I’m in KdV, and it’s an indescribable experience, rolling down the historic streets of the Marigny and French Quarter, meeting and greeting thousands of Mardi Gras and Saints revelers. Yes, it was absolutely freezing last night with a howling wind, but the city and the crowd embraced our parade as they always do and will, and it’s among the greatest feelings in the world. Running into old friends, making new ones, there’s many layers to the fun of Carnival. You could tell the crowd was having a ball as much as the krewe members.
Once the parade assembles and starts rolling, it’s 2.5 hours of screaming “Happy Mardi Gras! & “Who Dat!” & “Go Saints!” over and over, and high fiving thousands and thousands of folks lining the parade route. As a Guardian for the Krewe of Underwear, I stood next to my float, guarding it from overzealous fans, constantly checking behind me to make sure the krewe members were keeping behind the float but in front of the marching band.
A complete parade unit- band, marching krewe members and donkey pulled float tends to undergo a Slinky-type maneuver as the parade progresses. The 3 discrete units get too close together, then too far apart, imitating a Slinky’s motion. This occurs when krewe members get occupied and slow down to a crawl. The band closes in from behind, and the float moves ahead.
The Krewe of underwear’s band last night was Egg Yolk Jubilee. They were terrific, playing a wide variety of marching music.
When you high five someone, your eyes meet, and you form an instantaneous Mardi Gras and/or Saints connection that lasts a microsecond, before the next high five begins. It’s a bit of a power grab by the krewe member that only lasts for a moment, since the parade goers want a throw, and only the krewe members have those throws. These moments aggregate over the 150 minutes the parade is on the street and impart a good feeling that lasts a few days.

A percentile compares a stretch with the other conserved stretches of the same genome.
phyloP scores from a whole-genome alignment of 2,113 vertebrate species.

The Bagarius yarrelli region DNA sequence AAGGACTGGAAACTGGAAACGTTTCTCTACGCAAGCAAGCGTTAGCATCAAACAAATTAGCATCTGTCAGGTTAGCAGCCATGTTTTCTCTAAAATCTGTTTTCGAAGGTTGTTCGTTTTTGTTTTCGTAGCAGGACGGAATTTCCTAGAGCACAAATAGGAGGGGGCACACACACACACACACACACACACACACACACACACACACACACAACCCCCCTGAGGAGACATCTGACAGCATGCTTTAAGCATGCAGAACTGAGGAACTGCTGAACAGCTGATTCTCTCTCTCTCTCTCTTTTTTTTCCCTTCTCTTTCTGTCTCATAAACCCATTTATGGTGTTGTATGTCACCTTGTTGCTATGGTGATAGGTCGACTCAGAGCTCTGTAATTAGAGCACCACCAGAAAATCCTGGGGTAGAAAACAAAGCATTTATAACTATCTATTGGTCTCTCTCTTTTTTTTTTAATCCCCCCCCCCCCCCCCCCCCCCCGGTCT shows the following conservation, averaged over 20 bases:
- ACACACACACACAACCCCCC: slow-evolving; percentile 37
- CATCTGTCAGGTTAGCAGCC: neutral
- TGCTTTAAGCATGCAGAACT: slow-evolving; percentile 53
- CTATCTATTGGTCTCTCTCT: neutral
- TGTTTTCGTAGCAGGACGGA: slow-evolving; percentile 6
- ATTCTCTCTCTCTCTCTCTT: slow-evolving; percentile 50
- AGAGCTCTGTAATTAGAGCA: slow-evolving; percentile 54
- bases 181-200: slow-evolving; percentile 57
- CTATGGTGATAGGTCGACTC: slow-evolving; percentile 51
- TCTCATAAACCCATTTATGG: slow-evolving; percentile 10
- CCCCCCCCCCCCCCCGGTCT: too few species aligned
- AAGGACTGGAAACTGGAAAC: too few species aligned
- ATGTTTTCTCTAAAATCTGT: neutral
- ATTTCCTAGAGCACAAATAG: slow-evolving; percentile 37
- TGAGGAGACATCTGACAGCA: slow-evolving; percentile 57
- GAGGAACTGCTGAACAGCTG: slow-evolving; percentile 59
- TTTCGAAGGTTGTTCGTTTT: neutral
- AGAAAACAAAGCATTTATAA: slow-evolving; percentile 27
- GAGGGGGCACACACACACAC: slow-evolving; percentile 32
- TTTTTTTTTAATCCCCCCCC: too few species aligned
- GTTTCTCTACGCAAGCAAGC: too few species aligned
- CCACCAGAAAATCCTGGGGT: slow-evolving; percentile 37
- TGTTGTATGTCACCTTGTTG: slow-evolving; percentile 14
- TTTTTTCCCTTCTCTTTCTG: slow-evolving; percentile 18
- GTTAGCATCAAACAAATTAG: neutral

That feeling dissipates slowly over the next couple of days, but each time you remember the experience, that great feeling returns for an instant- you are happy!
One notable aspect of the KdV floats that has become much more obvious to the krewe members is how professional the floats construction has become. The sub krewe members decide themselves what their float theme is, what materials to use in construction, and and built it themselves. Over the decades, these amateur float builders have learned carpentry, paper mache sculptures making , building & maintaining float carriages, lighting, and any other skilled crafts necessary for their float’s execution. I was positively amazed at how professional in all aspects the finished Underwear float was.
Register online or by Fax Download Barkus 2010 Registration Form for all information needed. (PDF file readable with Acrobat Reader; download it free at www.adobe.com.) Fax number on form – 504-522-0239 — For more Membership information click this link.
fax/online registration ends 9PM CST, February 6, 2010.
The Mystic Krewe of Barkus was envisioned and created in November 1992 at a meeting of the Margaret Orr (WDSU-TV Weather Anchor) Fan Club held at Good Friends Bar. Thomas Wood brought his dog Jo Jo McWood to the meeting, where people complained about her neurotic ways. To get back at them all, Wood decided to make Jo Jo McWood queen of her own parade and captain-for-life. Thus, the Krewe of Barkus was born.